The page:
- Thread priority. Well, you have to carefully select them. If you choose the highest priority, then all the CPU time will be spent almost just to run this simulation. So sometimes you will even be difficult to move the mouse.
- Port. Which is useful to set a link from P0 to P1. If you click on this menu, then you will be taken to a window to set the link of these ports. There are four options for each port link, i.e. link is none, if you don’t want to connect the port anywhere; link port, if you want to connect the port to physical ports, such as parallel port, PPI or other physical ports installed on your computer; link message, if you want to link the data on the port to the running application or to other simulators, and the last is the link file, ie if the data sent to the port will be sent to a file. Link message settings can be considered the same with the settings on COM link message.
- Reset Port+Com setting on close. If the menu is marked with a check, then the settings on the port and com will be returned to the “link none” state after the simulation is closed. Conversely, the setting will be stored in the registry and will be used to set the simulator when the simulator is run again.
- Simulation speed. This is the last menu in the Options menu. This will determine the delay of any simulated execution. Of course, this menu will only be meaningful if the Display Update menu marked with a check.
- About. Which is not so important, just sometimes when we make a program, then we also want to be known. Well if you click on this menu, you’ll see the logo of my pride.
There are times when we want to run the simulation without having to watch every step. We just want to know the circumstances of the particular line, eg state of the registers just before a subprogram return back (on the RET command). If so, you simply mark a break point on the line that you want as the cessation of the simulation. The trick, double-click on the line where you want the simulation to stop. To remove the break point, you just double click again on that line.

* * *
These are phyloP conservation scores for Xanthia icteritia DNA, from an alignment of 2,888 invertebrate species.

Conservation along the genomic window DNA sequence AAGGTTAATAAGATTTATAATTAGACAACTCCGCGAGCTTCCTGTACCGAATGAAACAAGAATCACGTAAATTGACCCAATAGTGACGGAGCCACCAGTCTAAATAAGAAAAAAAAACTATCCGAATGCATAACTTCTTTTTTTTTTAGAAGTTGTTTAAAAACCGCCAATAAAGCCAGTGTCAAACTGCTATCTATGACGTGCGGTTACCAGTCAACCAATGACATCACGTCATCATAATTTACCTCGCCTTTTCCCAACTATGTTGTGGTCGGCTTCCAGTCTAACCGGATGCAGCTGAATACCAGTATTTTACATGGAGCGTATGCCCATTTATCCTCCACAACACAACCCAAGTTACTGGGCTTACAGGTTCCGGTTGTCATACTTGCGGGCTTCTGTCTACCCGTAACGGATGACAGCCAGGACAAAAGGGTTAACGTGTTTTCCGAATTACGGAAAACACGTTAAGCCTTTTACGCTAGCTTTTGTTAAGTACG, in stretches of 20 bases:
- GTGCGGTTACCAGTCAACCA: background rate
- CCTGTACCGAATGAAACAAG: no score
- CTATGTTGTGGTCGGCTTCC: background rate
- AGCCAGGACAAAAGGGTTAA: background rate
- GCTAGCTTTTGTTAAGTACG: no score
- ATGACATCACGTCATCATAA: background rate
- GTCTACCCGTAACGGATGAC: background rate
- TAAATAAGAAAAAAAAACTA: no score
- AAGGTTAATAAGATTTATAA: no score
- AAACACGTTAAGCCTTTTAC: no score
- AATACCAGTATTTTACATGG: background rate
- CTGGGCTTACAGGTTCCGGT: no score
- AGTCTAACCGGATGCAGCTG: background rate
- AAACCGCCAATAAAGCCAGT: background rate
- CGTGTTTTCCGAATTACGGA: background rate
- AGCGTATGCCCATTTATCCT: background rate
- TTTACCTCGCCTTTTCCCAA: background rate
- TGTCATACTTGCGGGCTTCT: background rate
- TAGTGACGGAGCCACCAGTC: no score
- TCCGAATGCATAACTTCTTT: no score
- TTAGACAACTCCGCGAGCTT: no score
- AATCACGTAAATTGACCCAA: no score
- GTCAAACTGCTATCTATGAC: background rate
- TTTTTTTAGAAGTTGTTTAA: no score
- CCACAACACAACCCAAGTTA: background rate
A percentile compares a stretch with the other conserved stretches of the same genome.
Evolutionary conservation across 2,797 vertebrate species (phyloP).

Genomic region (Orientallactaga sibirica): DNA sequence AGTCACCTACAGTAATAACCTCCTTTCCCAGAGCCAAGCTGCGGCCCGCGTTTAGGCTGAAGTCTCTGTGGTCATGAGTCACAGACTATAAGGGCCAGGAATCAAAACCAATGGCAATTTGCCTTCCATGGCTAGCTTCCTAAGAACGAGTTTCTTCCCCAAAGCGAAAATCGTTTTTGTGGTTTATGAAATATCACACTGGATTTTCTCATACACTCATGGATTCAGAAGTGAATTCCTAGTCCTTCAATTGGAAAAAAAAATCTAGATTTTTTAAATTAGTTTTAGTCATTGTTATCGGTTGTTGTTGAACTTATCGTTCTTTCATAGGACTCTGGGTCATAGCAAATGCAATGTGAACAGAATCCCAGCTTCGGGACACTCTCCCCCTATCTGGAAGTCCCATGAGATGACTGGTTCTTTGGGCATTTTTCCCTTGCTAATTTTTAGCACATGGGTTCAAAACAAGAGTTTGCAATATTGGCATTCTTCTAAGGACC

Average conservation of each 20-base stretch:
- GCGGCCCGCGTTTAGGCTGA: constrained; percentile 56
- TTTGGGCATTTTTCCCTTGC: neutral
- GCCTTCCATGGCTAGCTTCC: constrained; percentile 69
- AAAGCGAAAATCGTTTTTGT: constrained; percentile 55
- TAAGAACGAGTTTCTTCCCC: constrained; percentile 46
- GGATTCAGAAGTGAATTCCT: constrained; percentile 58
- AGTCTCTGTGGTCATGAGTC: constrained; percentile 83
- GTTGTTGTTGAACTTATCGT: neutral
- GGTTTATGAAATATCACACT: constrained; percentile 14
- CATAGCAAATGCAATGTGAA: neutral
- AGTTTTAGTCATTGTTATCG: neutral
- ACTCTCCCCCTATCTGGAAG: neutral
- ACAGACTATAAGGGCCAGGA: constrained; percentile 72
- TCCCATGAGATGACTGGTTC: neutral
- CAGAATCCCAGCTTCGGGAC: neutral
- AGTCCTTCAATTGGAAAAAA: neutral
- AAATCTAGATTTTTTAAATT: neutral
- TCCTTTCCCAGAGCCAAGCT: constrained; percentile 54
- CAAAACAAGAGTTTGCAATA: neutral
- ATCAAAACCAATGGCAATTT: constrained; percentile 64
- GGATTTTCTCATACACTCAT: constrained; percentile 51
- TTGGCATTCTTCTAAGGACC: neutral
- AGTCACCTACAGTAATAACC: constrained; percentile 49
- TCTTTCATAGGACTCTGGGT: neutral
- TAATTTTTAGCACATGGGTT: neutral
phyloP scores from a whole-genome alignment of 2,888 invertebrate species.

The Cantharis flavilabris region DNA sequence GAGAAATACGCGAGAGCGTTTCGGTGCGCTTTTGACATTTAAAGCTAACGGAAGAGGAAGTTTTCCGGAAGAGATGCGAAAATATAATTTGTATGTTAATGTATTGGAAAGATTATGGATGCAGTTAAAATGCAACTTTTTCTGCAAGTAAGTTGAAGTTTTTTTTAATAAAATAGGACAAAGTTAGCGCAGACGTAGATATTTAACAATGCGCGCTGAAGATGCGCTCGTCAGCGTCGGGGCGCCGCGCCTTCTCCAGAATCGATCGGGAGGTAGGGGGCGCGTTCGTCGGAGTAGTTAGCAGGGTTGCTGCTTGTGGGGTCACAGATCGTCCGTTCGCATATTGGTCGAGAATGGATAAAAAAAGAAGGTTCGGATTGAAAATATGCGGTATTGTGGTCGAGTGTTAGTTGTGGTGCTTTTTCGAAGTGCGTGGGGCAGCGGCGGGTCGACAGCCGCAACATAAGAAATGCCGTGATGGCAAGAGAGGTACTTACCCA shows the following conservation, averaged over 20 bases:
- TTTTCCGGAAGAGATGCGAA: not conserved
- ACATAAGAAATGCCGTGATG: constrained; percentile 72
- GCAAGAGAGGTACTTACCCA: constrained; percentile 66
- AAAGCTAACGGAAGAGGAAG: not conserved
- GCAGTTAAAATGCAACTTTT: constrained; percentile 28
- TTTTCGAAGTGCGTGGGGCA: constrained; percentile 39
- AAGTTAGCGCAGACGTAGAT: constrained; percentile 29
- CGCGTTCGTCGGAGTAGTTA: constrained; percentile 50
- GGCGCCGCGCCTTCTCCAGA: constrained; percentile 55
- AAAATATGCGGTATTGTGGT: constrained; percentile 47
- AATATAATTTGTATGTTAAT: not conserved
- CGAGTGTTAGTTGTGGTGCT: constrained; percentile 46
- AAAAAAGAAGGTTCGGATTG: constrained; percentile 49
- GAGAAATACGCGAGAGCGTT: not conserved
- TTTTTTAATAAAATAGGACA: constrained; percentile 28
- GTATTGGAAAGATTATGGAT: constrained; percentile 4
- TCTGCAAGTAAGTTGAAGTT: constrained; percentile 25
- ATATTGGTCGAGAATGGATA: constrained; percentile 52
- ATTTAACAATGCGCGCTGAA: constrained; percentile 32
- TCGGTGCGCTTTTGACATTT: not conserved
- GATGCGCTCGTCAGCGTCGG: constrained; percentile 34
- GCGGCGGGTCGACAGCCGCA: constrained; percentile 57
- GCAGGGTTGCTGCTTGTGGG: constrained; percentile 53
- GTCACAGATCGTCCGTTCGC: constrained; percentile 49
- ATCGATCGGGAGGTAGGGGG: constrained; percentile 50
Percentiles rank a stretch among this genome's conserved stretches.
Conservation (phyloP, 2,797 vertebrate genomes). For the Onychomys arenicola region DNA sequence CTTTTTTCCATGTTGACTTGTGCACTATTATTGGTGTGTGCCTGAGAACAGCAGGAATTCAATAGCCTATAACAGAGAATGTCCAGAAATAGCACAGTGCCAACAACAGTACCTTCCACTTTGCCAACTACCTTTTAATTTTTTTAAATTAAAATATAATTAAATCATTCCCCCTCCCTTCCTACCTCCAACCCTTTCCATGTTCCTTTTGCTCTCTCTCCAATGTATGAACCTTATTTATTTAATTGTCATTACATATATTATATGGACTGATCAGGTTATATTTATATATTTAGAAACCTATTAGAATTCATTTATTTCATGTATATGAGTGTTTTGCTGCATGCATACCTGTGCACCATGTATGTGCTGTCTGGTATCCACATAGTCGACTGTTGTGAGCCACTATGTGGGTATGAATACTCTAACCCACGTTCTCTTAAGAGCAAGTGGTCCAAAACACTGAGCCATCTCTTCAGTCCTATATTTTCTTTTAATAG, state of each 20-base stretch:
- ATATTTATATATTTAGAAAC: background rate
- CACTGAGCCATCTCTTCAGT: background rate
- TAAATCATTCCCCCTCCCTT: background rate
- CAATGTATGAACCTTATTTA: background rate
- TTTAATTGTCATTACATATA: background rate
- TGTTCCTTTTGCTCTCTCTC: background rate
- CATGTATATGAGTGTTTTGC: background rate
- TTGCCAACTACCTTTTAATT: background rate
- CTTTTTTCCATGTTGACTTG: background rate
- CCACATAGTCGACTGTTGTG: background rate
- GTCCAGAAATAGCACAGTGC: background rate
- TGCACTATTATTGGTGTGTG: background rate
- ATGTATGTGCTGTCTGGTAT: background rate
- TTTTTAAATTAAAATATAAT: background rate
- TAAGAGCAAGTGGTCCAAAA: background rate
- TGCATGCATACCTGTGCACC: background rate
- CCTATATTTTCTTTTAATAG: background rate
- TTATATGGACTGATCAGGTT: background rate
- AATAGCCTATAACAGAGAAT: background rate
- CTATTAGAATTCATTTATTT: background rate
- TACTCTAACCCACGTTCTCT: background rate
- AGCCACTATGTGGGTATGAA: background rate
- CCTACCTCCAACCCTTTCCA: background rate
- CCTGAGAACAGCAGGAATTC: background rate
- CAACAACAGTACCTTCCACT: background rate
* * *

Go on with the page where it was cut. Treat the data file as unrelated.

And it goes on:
If we want to run simulations quickly, then we must remove the check mark on the Option-Update Display menu. Unfortunately if we do, then all display at the windows will only be updated after we stop the simulation. So we can not observe the changes that occur in the registers. We can make so that at certain points, the values of registers will be updated without having to stop the simulation. Well, if this is what you want, then you can add the update point on certain line. For example on the line after a port is modified so that we can observe changes in the value of the port. The trick is to double click while pressing the Ctrl key on the line you want to add the update point.